So passports are a prickly issue, but that hasn't stopped Latvia's entrepreneurial spirit and the country has found several alternative ways to make a fast buck out of getting foreigners to live here - in theory at least.
The most popular method involves buying real estate worth LVL100,000 (€142,000) in Riga and its surrounding region (including the popular resort town of Jurmala), or a mere LVL50,000 elsewhere in the country. With the property comes the right to apply for a Latvian residence permit. That may not sound like a huge prize for an international oligarch on the move, but with Latvia a member of the EU's border-free Schengen Zone, the right to reside in the country comes with the right to move freely around the rest of Europe - and includes family members.
Sun yourself on the beaches of southern Spain or dine with investment bankers in Paris - it's all on tap to holders of Latvian residence permits, which makes buying a modest country house or flat seem like quite a bargain. Indeed, bne has even been told by estate agents that foreigners are willing to pay over the odds for property in order to get the right to apply for residence - so a country house worth LVL40k might actually sell for LVL50k.
And since April 2012 instead of an old-fashioned passport insert, residence permit holders have been issued with a separate "EU national ID card".
That's not all - alternative methods of getting a permit also exist and include investing LVL100,000 in a Latvian business or investing LVL200,000 in a five-year term deposit or bonds at a Latvian bank. Speaking of which, despite a population of just 2m, Latvia boasts 29 banks, the majority of them operating on a boutique basis primarily servicing well-heeled foreigners who may or may not have resident status.
The slickest provider of such services has been Rietumu banka (Western bank), whose homepage contains an enticing video titled, "Welcome to Latvia! Welcome to Europe!", along with the promise to "provide full advisory services and other support."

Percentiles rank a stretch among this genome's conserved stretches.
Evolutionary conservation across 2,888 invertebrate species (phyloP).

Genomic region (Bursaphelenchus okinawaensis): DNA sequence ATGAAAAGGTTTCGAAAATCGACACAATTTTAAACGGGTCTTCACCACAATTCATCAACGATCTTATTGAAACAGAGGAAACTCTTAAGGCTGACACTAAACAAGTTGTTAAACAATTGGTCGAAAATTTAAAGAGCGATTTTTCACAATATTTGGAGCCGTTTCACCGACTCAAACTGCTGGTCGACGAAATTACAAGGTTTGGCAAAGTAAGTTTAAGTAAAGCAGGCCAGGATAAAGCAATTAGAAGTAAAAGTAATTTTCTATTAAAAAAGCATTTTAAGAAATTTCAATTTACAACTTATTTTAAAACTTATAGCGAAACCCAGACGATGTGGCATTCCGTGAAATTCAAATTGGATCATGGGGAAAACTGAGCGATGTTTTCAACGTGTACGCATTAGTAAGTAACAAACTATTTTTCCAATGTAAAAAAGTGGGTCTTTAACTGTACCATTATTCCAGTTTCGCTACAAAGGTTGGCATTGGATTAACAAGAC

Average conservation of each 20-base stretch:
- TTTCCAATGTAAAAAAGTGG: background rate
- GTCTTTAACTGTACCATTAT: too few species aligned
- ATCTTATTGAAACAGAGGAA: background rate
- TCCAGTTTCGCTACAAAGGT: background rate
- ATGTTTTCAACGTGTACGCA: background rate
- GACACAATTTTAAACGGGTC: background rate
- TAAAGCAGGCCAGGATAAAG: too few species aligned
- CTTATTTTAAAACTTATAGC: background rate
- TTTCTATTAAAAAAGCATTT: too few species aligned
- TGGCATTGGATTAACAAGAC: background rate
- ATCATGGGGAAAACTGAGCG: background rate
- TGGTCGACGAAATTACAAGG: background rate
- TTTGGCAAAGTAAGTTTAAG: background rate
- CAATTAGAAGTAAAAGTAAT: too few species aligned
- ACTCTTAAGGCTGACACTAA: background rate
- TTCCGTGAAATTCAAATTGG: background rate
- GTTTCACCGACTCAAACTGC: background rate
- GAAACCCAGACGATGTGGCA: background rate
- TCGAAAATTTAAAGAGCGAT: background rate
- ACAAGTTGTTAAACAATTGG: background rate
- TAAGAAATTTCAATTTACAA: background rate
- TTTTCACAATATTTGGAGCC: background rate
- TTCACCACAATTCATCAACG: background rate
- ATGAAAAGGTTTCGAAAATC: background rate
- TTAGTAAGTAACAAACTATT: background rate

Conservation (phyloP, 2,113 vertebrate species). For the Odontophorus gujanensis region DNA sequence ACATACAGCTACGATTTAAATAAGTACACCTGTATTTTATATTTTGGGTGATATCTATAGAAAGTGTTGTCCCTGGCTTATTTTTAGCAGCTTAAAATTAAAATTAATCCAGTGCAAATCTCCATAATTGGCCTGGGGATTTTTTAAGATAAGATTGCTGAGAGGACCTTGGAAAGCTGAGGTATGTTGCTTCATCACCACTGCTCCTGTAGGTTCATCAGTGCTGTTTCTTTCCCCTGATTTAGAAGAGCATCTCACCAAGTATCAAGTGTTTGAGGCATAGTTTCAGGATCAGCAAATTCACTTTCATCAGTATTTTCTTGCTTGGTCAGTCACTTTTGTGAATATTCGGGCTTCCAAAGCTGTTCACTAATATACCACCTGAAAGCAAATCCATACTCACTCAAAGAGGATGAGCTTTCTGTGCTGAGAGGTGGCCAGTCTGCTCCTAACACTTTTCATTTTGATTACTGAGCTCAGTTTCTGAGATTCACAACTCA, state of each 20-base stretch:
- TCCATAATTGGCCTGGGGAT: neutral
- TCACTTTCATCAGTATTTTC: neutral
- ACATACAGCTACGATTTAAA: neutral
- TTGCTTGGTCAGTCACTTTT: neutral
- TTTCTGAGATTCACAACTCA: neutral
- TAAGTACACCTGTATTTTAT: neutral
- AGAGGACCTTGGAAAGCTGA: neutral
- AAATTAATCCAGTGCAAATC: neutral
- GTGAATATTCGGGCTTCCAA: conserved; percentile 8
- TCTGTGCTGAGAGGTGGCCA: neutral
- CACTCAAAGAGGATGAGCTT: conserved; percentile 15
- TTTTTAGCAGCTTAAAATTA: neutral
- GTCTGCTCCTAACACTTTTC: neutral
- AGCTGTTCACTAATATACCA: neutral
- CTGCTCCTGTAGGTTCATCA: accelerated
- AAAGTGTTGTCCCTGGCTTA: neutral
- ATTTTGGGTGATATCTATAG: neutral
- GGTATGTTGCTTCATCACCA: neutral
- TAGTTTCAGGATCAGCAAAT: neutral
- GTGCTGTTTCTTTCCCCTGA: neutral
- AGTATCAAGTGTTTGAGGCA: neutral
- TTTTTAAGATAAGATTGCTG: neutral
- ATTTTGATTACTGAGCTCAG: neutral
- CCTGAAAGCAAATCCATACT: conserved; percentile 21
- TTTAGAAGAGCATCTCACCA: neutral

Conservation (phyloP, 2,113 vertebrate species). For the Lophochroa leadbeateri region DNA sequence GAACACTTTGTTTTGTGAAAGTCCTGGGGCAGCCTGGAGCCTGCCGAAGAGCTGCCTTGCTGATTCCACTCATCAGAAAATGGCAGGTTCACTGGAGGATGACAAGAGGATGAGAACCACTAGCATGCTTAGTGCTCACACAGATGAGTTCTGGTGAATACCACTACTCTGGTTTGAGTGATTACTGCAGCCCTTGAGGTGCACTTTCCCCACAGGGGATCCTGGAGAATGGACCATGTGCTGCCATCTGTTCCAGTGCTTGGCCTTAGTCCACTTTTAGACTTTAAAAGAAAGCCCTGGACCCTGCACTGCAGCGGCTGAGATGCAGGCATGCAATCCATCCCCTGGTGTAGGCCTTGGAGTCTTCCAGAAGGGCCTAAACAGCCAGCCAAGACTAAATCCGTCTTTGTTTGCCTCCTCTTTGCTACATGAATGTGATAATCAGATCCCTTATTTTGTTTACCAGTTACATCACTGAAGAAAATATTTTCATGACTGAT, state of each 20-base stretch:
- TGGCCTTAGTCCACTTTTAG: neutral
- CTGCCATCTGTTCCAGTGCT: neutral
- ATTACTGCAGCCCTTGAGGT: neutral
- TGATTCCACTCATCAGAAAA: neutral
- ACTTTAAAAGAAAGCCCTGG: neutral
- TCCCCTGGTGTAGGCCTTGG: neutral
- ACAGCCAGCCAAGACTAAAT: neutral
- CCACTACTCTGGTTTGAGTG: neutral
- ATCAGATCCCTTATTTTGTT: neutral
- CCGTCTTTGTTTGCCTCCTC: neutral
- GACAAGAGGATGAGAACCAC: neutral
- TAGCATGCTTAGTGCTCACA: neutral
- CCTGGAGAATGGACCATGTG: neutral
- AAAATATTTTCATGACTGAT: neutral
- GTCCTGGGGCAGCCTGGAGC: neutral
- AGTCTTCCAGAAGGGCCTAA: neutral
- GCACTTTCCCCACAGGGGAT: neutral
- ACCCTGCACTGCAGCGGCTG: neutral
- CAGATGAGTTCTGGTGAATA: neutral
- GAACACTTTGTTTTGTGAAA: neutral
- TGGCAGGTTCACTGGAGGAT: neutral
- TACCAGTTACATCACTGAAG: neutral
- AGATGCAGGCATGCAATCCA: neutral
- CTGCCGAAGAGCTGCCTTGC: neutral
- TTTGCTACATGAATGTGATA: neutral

According to official data from the Office of Citizenship and Migration Affairs, since the legislation came into force on July 1, 2010, a total of 4,744 foreign nationals have used it to obtain residence permits, bringing with them an investment of LVL318m to the economy. With 5,171 applications made in total, the rejection rate is so low that dubious characters - like those with lots of illicit money to launder - will hardly be discouraged from applying.
Wannabe in my gang
It's not just EU states that are trying to tempt wealthy residents; European countries that are still trying to join the bloc are also opening their doors to foreign investors looking for the chance to enjoy EU-wide travel, with the promise of an upgrade to an EU passport once they have successfully acceded to the union.
Driving down the Montenegrin coast, it is immediately apparent which international investors this tiny country is courting. The roads are lined with billboards advertising glitzy-looking properties - almost all in Russian and English. Montenegro is Europe's latest hotspot for holiday real estate, from summer homes to luxury resorts.
Many people who have visited this beautiful country have considered - or at least dreamed of - buying a place in the sun, particularly those from frigid northern climes. But how many would seek to become Montenegrin?